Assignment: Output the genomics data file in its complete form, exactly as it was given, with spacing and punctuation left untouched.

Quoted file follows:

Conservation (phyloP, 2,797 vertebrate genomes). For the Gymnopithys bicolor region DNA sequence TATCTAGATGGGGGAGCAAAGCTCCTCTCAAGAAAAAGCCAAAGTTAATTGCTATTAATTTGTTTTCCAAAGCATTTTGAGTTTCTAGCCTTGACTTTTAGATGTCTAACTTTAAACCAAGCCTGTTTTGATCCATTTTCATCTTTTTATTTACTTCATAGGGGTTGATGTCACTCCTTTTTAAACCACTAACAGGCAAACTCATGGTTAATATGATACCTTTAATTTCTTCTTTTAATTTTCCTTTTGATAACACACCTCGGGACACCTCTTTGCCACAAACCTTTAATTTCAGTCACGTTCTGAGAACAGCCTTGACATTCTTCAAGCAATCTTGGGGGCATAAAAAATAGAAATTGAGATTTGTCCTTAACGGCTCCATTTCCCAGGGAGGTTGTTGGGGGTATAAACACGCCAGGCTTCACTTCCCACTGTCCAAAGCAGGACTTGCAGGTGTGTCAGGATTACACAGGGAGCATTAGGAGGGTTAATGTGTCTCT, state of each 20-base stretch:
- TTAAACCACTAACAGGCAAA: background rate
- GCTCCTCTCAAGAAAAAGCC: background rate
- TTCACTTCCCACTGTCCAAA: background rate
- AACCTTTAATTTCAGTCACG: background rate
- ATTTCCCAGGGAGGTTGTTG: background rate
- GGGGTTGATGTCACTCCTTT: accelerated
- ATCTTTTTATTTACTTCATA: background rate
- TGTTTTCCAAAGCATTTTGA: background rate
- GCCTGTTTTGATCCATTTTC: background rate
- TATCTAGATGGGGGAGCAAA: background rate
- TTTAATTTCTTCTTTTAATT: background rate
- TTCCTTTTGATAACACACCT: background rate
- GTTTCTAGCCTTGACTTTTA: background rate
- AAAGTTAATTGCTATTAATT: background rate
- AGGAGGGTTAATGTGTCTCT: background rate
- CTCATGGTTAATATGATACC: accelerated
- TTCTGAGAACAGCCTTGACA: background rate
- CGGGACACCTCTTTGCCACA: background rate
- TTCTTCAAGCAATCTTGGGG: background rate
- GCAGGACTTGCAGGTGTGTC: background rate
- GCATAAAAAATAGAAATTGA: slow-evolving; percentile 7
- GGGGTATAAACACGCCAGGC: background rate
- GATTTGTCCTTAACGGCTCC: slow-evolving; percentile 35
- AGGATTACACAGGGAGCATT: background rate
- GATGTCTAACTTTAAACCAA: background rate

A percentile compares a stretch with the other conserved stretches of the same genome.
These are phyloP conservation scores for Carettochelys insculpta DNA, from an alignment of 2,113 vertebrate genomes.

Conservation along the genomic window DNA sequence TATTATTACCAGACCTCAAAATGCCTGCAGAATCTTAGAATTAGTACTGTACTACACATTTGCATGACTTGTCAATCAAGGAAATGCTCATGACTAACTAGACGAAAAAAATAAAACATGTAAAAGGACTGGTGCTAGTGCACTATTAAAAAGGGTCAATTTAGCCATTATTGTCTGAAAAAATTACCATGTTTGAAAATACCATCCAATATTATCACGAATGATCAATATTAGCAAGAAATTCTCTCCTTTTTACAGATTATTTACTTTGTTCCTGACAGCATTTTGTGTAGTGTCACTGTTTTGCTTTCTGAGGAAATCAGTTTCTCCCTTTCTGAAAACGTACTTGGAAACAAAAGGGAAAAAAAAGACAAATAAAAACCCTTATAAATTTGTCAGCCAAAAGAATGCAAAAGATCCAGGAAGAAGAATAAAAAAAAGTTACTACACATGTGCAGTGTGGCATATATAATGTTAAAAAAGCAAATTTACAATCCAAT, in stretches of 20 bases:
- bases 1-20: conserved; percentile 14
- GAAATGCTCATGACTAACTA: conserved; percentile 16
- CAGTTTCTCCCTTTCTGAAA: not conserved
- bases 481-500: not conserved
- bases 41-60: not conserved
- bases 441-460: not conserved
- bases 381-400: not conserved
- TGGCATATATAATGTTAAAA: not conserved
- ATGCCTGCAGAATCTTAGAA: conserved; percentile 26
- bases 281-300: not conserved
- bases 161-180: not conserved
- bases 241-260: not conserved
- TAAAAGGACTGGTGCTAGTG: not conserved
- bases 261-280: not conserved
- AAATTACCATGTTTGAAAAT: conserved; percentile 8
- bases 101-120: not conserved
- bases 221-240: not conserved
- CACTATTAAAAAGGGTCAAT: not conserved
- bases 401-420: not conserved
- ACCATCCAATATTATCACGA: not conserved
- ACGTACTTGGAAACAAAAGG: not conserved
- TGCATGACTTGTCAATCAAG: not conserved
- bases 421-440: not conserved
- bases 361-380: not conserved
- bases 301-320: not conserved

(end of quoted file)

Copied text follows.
Conservation (phyloP, 2,797 vertebrate genomes). For the Gymnopithys bicolor region DNA sequence TATCTAGATGGGGGAGCAAAGCTCCTCTCAAGAAAAAGCCAAAGTTAATTGCTATTAATTTGTTTTCCAAAGCATTTTGAGTTTCTAGCCTTGACTTTTAGATGTCTAACTTTAAACCAAGCCTGTTTTGATCCATTTTCATCTTTTTATTTACTTCATAGGGGTTGATGTCACTCCTTTTTAAACCACTAACAGGCAAACTCATGGTTAATATGATACCTTTAATTTCTTCTTTTAATTTTCCTTTTGATAACACACCTCGGGACACCTCTTTGCCACAAACCTTTAATTTCAGTCACGTTCTGAGAACAGCCTTGACATTCTTCAAGCAATCTTGGGGGCATAAAAAATAGAAATTGAGATTTGTCCTTAACGGCTCCATTTCCCAGGGAGGTTGTTGGGGGTATAAACACGCCAGGCTTCACTTCCCACTGTCCAAAGCAGGACTTGCAGGTGTGTCAGGATTACACAGGGAGCATTAGGAGGGTTAATGTGTCTCT, state of each 20-base stretch:
- TTAAACCACTAACAGGCAAA: background rate
- GCTCCTCTCAAGAAAAAGCC: background rate
- TTCACTTCCCACTGTCCAAA: background rate
- AACCTTTAATTTCAGTCACG: background rate
- ATTTCCCAGGGAGGTTGTTG: background rate
- GGGGTTGATGTCACTCCTTT: accelerated
- ATCTTTTTATTTACTTCATA: background rate
- TGTTTTCCAAAGCATTTTGA: background rate
- GCCTGTTTTGATCCATTTTC: background rate
- TATCTAGATGGGGGAGCAAA: background rate
- TTTAATTTCTTCTTTTAATT: background rate
- TTCCTTTTGATAACACACCT: background rate
- GTTTCTAGCCTTGACTTTTA: background rate
- AAAGTTAATTGCTATTAATT: background rate
- AGGAGGGTTAATGTGTCTCT: background rate
- CTCATGGTTAATATGATACC: accelerated
- TTCTGAGAACAGCCTTGACA: background rate
- CGGGACACCTCTTTGCCACA: background rate
- TTCTTCAAGCAATCTTGGGG: background rate
- GCAGGACTTGCAGGTGTGTC: background rate
- GCATAAAAAATAGAAATTGA: slow-evolving; percentile 7
- GGGGTATAAACACGCCAGGC: background rate
- GATTTGTCCTTAACGGCTCC: slow-evolving; percentile 35
- AGGATTACACAGGGAGCATT: background rate
- GATGTCTAACTTTAAACCAA: background rate

A percentile compares a stretch with the other conserved stretches of the same genome.
These are phyloP conservation scores for Carettochelys insculpta DNA, from an alignment of 2,113 vertebrate genomes.

Conservation along the genomic window DNA sequence TATTATTACCAGACCTCAAAATGCCTGCAGAATCTTAGAATTAGTACTGTACTACACATTTGCATGACTTGTCAATCAAGGAAATGCTCATGACTAACTAGACGAAAAAAATAAAACATGTAAAAGGACTGGTGCTAGTGCACTATTAAAAAGGGTCAATTTAGCCATTATTGTCTGAAAAAATTACCATGTTTGAAAATACCATCCAATATTATCACGAATGATCAATATTAGCAAGAAATTCTCTCCTTTTTACAGATTATTTACTTTGTTCCTGACAGCATTTTGTGTAGTGTCACTGTTTTGCTTTCTGAGGAAATCAGTTTCTCCCTTTCTGAAAACGTACTTGGAAACAAAAGGGAAAAAAAAGACAAATAAAAACCCTTATAAATTTGTCAGCCAAAAGAATGCAAAAGATCCAGGAAGAAGAATAAAAAAAAGTTACTACACATGTGCAGTGTGGCATATATAATGTTAAAAAAGCAAATTTACAATCCAAT, in stretches of 20 bases:
- bases 1-20: conserved; percentile 14
- GAAATGCTCATGACTAACTA: conserved; percentile 16
- CAGTTTCTCCCTTTCTGAAA: not conserved
- bases 481-500: not conserved
- bases 41-60: not conserved
- bases 441-460: not conserved
- bases 381-400: not conserved
- TGGCATATATAATGTTAAAA: not conserved
- ATGCCTGCAGAATCTTAGAA: conserved; percentile 26
- bases 281-300: not conserved
- bases 161-180: not conserved
- bases 241-260: not conserved
- TAAAAGGACTGGTGCTAGTG: not conserved
- bases 261-280: not conserved
- AAATTACCATGTTTGAAAAT: conserved; percentile 8
- bases 101-120: not conserved
- bases 221-240: not conserved
- CACTATTAAAAAGGGTCAAT: not conserved
- bases 401-420: not conserved
- ACCATCCAATATTATCACGA: not conserved
- ACGTACTTGGAAACAAAAGG: not conserved
- TGCATGACTTGTCAATCAAG: not conserved
- bases 421-440: not conserved
- bases 361-380: not conserved
- bases 301-320: not conserved